Wages are plummeting at the fastest rate since January 2001 when records began, new data released by the Office for National Statistics has shown.
Earnings dropped 3.4 per cent in April on the same period last year when accounting for price inflation, the figures show. This translates into real wages down by £26 per week, or £114 a month, compared to last year – the worst single month pay growth on current records.
In the three months to April, public sector workers saw their wages rise by just 1.6 per cent compared with the same period last year, while the price of everyday essentials, measured by the inflation rate, has risen by 9 per cent and is expected to soon reach 10 per cent.
Private sector workers, on the other hand, saw an average pay rise of 8.2 per cent, almost keeping up with inflation.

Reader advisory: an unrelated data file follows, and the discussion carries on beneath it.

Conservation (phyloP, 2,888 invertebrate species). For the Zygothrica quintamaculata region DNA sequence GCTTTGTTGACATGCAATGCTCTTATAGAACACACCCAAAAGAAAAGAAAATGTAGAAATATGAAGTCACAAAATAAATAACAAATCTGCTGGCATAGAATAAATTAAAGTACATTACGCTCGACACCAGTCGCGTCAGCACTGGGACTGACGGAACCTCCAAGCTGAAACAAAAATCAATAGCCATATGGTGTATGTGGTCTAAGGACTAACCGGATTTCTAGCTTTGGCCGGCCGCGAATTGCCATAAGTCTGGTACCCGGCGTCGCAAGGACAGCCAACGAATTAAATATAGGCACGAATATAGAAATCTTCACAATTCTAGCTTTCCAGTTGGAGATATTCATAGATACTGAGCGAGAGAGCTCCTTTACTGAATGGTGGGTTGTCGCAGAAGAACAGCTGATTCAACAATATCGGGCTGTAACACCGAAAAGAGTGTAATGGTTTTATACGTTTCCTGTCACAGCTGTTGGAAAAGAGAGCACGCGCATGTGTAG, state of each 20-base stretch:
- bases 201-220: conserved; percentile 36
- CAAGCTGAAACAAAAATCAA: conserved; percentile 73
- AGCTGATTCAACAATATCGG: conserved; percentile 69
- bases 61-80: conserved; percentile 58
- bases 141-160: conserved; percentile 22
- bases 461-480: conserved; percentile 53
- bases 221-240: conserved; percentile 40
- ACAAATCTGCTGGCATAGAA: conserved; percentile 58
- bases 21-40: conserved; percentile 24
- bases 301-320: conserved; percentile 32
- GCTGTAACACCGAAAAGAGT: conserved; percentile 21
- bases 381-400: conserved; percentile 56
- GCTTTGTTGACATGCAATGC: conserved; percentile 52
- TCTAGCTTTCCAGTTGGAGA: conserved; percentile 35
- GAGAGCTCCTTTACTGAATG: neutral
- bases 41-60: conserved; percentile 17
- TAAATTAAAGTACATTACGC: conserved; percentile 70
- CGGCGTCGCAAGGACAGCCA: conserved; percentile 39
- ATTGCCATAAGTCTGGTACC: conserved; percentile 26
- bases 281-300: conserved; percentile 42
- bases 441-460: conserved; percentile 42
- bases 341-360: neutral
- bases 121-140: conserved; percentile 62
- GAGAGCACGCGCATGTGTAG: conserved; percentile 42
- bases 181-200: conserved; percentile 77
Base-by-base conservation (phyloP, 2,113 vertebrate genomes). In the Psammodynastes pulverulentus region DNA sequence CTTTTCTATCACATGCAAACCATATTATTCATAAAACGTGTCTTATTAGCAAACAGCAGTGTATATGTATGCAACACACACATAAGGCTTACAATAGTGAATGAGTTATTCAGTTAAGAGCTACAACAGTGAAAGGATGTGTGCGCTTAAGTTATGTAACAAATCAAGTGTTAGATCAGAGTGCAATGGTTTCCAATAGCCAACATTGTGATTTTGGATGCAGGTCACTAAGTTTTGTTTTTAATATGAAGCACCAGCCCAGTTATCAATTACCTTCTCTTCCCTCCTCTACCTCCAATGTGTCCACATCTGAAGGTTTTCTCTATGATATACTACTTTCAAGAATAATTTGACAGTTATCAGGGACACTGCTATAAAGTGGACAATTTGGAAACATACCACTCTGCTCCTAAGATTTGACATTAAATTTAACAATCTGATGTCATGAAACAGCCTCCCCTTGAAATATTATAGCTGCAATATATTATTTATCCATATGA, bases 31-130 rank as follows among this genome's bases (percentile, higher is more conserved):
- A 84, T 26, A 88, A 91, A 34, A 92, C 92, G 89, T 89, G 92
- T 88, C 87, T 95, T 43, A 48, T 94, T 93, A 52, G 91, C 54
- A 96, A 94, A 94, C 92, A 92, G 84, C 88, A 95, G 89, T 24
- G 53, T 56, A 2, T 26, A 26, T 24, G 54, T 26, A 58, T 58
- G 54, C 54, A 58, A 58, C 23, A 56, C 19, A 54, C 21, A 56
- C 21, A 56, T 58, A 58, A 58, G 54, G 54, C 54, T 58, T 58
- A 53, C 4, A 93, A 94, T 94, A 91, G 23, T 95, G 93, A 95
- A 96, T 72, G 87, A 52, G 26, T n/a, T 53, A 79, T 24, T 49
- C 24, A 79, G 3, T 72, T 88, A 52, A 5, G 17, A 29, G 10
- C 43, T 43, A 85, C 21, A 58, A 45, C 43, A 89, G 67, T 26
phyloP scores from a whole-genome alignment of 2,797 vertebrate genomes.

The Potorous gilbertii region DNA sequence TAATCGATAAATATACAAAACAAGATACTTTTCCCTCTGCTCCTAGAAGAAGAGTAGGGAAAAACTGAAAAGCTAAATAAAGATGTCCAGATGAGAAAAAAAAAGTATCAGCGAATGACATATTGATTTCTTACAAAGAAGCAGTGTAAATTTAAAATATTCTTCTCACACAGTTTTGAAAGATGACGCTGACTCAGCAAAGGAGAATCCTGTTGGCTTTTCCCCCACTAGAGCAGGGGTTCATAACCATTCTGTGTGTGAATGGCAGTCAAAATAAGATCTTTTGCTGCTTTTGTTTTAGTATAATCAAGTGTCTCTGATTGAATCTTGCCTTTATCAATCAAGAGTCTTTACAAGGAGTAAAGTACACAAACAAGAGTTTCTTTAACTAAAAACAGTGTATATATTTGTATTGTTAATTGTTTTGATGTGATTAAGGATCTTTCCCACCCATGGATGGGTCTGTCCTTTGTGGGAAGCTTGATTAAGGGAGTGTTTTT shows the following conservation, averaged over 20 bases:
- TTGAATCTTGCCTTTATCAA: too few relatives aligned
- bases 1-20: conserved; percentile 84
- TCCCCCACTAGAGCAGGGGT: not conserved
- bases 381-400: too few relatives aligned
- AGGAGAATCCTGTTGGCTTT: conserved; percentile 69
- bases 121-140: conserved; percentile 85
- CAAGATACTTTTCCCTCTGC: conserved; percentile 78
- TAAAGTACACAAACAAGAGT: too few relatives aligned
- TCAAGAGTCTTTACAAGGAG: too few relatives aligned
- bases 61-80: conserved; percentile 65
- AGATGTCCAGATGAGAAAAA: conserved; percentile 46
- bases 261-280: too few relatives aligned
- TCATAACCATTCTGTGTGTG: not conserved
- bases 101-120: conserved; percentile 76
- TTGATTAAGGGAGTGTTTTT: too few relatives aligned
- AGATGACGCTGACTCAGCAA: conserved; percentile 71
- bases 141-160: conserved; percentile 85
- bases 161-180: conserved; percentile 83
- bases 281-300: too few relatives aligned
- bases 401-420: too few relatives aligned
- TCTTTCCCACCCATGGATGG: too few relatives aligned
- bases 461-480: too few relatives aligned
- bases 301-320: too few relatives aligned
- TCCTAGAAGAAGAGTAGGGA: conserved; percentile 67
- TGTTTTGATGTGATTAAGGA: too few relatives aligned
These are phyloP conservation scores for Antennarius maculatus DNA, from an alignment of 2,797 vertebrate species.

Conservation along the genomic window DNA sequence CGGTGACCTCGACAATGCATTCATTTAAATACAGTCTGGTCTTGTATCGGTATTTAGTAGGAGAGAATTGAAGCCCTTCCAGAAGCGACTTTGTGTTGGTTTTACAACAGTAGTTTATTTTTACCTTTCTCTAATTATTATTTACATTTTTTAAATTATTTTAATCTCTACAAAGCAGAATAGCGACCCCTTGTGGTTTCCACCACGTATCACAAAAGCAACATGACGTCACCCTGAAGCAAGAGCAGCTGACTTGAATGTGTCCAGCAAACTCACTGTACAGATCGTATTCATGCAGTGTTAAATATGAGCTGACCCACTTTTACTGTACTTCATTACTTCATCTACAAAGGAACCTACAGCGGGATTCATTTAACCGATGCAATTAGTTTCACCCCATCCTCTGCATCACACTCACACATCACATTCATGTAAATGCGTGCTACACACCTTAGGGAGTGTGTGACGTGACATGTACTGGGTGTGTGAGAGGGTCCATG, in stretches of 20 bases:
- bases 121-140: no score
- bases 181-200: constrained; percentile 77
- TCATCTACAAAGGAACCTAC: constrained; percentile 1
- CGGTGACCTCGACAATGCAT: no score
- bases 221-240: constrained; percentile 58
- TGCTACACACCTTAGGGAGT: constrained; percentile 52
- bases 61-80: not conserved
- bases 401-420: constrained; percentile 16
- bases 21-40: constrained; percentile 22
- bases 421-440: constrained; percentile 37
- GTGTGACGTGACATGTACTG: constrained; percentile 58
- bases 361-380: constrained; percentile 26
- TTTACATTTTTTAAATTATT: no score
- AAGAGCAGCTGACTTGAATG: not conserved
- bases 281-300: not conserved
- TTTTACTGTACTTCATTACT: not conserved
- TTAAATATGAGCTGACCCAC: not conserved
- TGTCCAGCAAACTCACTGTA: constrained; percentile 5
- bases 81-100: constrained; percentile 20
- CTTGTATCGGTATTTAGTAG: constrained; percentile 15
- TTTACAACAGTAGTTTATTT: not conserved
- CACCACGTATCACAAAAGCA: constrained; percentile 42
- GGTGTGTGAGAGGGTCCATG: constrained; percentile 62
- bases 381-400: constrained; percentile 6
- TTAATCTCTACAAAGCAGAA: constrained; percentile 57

Greg Thwaites, research director at the Resolution Foundation, described the situation as “the deepest pay squeeze in over a decade”, adding: “Britain is in the midst of the highest inflation in four decades, and a recovery that has run out of steam.”
While March saw unemployment at a 50-year low, short-term unemployment has risen over the past few months for the first time since 2020. Total unemployment rose in April.